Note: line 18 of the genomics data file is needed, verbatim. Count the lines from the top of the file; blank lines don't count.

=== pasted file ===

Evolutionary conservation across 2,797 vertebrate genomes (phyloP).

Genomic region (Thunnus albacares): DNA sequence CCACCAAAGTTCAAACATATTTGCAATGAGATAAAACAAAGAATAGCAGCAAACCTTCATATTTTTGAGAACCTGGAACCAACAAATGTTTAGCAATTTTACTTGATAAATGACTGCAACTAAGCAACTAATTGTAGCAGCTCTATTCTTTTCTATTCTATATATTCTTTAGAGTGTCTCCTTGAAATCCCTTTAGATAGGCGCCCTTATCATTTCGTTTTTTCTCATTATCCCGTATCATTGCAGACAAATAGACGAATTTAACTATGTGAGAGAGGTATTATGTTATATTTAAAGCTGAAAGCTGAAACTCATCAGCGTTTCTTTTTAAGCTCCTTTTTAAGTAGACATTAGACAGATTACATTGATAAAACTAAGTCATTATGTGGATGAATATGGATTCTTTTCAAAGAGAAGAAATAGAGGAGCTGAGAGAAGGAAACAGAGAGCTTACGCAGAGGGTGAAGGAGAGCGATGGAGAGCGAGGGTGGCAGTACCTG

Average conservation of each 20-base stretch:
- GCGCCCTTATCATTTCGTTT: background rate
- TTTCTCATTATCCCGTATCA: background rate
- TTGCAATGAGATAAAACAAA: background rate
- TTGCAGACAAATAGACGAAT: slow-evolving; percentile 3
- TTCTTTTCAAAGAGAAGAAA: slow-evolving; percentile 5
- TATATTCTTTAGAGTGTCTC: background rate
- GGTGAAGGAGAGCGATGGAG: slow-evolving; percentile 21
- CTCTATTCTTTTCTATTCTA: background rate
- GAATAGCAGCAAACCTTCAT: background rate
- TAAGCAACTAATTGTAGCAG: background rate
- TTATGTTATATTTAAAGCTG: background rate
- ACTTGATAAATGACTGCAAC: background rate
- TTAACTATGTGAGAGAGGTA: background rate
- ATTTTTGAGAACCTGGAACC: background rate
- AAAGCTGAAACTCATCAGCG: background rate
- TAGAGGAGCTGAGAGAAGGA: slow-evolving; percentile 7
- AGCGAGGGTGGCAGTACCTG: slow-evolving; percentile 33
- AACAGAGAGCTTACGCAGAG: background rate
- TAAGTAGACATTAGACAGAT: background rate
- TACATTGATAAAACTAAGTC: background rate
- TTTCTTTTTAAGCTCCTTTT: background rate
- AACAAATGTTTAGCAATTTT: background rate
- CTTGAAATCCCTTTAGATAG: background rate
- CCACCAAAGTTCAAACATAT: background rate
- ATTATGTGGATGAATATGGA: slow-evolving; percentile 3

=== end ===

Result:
- AAAGCTGAAACTCATCAGCG: background rate